Former Cowboy Roy Williams Finds Success in Trucking | NBC 5 Dallas-Fort Worth
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Former Cowboy Roy Williams Finds Success in Trucking

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    Former Cowboys wide receiver Roy Williams is back in Odessa where it all began. (Published Monday, Dec. 8, 2014)

    Former Cowboys wide receiver Roy Williams is back in Odessa where it all began.

    Two years ago he started a trucking company — RDUB trucking — and 14 vehicles later business is good.

    He pushes water mostly in trucks decorated with Longhorns and burnt orange.

    It's a far cry from the lazy retirement he always envisioned.

    "I played golf, I played with my children and I played video games for three weeks," said Williams. "I could not sit still. I knew nothing about it, knew absolutely nothing about trucking or the oil field. I knew that I loved here in the oil field, but knew nothing about it."

    So much was expected of the NFL Pro Bowl receiver when Dallas acquired him from Detroit for several draft picks including a first rounder. The Cowboys signed him to a 6-year extension worth $56 million, a deal that would have ended after this season.

    But Williams' success with the Lions didn't translate. His production dropped off even though the Dallas and Detroit offenses were similar.

    "Once I got to Dallas and I saw that we were running the same plays, but different, I couldn't buy into that because, 'It's not working, coach'," said Williams.

    "It works for Jason Witten because he's running 5- to 10-yard routes, but us on the outside, we got to run something different than a 15-yard stop route. We got to run something different out here, I didn't come here for that. That might have rubbed people the wrong way, but that's why I go back to my drivers trying to tell me what to do. So then if I could go back, I'd just buy in. 'You want 15 yards coach? I'm going to run 15 yards and run in and if it gets picked off, it gets picked off. They're going to blame me anyway.'"

    Williams continued. "It is what it is man, it was a great time and I don't regret anything that happened. You learn, like I said. If I had to do it over, I'm going back after every practice me and Romo would get 10 reps, 10 extra routes a day. Because what nobody knows is when we had the lockout year, we had players only practices. And I think Miles had a hamstring at the time, Dez was absent for various reasons. So it was me and Ogletree. So guess what I got to do? I got to play X, I got to play Z, I got to play Y. And wherever the ball was going, that's where number 11 was. And man, I'm talking about it was magical out there."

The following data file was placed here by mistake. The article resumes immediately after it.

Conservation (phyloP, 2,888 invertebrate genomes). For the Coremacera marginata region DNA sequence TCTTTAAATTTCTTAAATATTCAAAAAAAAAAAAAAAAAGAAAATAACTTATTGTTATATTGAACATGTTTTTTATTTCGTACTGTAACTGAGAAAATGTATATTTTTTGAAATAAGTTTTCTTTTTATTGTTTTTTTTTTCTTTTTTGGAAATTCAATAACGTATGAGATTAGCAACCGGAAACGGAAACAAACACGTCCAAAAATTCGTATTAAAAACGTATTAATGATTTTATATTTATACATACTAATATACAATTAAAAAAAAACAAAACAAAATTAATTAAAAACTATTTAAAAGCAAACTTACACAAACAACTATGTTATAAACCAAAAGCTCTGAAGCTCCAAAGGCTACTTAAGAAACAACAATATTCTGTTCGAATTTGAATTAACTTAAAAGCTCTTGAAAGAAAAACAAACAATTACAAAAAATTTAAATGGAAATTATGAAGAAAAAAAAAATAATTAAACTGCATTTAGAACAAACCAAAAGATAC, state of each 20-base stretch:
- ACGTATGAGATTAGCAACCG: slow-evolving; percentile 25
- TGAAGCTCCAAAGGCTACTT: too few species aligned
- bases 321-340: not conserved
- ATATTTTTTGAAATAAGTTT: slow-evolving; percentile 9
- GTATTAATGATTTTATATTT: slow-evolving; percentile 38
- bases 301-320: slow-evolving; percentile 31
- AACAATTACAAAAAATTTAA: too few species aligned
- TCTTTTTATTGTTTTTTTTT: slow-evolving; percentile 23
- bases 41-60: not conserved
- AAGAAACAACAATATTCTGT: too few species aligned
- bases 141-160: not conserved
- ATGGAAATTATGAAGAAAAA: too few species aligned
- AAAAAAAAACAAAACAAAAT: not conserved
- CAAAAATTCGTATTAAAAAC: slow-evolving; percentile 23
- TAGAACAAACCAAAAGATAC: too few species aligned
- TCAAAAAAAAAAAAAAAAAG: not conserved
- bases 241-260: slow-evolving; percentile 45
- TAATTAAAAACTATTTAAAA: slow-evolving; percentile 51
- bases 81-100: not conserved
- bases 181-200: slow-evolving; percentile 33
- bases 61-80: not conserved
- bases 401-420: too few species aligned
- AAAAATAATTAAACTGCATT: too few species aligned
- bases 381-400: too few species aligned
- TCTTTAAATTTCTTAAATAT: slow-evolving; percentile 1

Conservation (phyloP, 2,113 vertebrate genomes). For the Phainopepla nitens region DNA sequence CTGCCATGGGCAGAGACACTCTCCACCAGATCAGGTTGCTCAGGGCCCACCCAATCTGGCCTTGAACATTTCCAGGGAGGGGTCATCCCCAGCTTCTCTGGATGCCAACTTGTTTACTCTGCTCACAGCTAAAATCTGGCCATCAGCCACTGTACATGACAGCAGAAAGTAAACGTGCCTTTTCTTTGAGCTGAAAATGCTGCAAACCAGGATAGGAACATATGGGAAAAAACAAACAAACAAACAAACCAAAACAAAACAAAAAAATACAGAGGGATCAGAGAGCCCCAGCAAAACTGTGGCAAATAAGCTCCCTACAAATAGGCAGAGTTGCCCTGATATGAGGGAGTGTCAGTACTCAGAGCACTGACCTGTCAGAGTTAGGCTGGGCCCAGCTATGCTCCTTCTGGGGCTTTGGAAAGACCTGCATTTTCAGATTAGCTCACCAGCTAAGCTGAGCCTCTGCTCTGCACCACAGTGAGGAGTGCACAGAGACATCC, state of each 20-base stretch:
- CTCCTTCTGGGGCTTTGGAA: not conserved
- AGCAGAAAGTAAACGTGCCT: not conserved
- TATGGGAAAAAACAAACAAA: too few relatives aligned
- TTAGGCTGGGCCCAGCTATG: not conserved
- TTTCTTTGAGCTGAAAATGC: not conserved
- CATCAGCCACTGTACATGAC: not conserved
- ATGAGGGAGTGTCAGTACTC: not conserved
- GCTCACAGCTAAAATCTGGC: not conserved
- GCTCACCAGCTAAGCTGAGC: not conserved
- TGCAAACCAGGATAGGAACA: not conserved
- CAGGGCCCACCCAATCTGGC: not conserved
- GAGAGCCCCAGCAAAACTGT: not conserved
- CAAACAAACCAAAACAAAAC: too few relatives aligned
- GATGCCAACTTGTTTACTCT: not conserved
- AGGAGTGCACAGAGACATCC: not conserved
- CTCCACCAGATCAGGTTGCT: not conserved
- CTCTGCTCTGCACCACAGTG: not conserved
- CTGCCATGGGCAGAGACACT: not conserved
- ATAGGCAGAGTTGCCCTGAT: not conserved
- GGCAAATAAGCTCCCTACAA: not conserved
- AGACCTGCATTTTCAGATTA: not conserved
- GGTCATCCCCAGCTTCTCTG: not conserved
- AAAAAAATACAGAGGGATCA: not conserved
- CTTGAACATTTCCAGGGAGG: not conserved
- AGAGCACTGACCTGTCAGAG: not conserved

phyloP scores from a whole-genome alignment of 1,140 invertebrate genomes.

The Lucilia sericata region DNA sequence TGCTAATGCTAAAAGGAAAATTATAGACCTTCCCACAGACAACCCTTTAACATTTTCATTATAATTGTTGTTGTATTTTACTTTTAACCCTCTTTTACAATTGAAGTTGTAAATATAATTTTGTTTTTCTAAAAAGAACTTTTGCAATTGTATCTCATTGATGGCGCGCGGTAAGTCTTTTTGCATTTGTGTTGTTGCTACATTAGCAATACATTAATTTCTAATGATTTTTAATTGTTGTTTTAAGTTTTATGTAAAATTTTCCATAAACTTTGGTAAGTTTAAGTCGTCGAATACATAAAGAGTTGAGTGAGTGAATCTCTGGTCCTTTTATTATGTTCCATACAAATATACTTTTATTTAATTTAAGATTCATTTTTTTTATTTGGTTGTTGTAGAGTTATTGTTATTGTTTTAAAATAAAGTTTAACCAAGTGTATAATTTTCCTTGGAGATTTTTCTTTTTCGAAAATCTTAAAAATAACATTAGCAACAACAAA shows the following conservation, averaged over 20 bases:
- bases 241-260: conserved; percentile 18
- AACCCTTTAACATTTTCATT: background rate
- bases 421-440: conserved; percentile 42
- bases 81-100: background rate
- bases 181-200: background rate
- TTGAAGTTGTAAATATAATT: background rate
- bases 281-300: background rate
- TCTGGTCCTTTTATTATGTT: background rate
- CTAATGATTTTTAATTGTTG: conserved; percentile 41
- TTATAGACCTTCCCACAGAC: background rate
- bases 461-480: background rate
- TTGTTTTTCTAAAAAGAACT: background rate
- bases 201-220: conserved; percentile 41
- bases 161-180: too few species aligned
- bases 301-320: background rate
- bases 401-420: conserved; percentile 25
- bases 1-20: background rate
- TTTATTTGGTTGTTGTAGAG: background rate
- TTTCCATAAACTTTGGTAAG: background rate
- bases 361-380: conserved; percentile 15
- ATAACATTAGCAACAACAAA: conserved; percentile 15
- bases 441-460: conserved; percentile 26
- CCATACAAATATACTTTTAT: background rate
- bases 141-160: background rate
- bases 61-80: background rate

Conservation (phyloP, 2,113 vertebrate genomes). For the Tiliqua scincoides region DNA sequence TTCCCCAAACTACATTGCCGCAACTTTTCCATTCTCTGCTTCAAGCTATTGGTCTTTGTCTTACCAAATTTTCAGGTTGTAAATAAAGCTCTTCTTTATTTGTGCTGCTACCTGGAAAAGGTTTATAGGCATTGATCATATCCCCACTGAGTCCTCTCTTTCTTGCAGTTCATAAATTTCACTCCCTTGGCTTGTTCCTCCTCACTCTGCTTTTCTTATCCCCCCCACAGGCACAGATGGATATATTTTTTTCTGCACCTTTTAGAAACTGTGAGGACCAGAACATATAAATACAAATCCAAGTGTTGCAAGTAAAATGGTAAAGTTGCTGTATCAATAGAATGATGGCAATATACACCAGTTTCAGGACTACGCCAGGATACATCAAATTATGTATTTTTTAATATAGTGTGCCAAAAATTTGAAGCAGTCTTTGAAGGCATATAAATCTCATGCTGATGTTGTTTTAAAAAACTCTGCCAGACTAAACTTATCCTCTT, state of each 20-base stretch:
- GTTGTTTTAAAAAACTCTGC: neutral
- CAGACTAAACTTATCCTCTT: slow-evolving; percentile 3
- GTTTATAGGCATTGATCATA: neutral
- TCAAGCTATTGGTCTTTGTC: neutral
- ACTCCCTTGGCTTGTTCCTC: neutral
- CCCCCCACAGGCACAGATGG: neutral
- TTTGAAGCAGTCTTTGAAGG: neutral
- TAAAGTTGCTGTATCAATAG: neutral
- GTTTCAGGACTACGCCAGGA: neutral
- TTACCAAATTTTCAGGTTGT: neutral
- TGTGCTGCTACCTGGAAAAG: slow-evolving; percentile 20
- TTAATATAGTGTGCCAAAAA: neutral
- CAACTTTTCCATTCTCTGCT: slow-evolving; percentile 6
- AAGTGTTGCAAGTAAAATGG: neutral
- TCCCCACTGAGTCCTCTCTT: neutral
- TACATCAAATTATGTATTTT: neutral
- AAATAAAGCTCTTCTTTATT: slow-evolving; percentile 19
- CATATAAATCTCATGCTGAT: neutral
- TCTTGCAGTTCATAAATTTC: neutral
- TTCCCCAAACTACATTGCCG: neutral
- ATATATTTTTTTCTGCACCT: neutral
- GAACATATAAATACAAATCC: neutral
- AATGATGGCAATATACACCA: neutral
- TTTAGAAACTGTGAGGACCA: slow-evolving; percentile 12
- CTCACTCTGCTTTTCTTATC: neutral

"The thing I'll never forget is Romo said, 'It took us 4-and-half years and the light bulbs finally went off.' And I was like, 'Heck yes. Like, I'm ready. I'm ready!' A couple of weeks later I got the phone call saying, 'We are going to head in another direction.' And I was just like, 'Dang.'

    Williams signed 1-year deal with the Chicago Bears for the 2011 season, his final contract in the NFL. Leaving the game at 30-years-old, retirement came earlier than expected.

    "During that season I knew it was time. If the media wasn't the way that it was or social media, I would have quit during the middle of the season. My body was just breaking down. I felt those, and I had five different injuries and I cried after the game to my family and I said, 'This is it, I can't go no more."

    Which brings us back to Odessa where Williams stays active with local softball leagues and golf. RDUB trucking is a full-time job, but the retired receiver doesn't see it that way.

    "It is retirement," Williams said. "Like I said, I could still go play today, but teams would have to give me about two months to get this gut off me. I'm 247 pounds and I played at 215."

    "Retirement is great man. You get to golf, you get to play with your kids, you're not leaving them for six months out of the year. It's just a whole new world."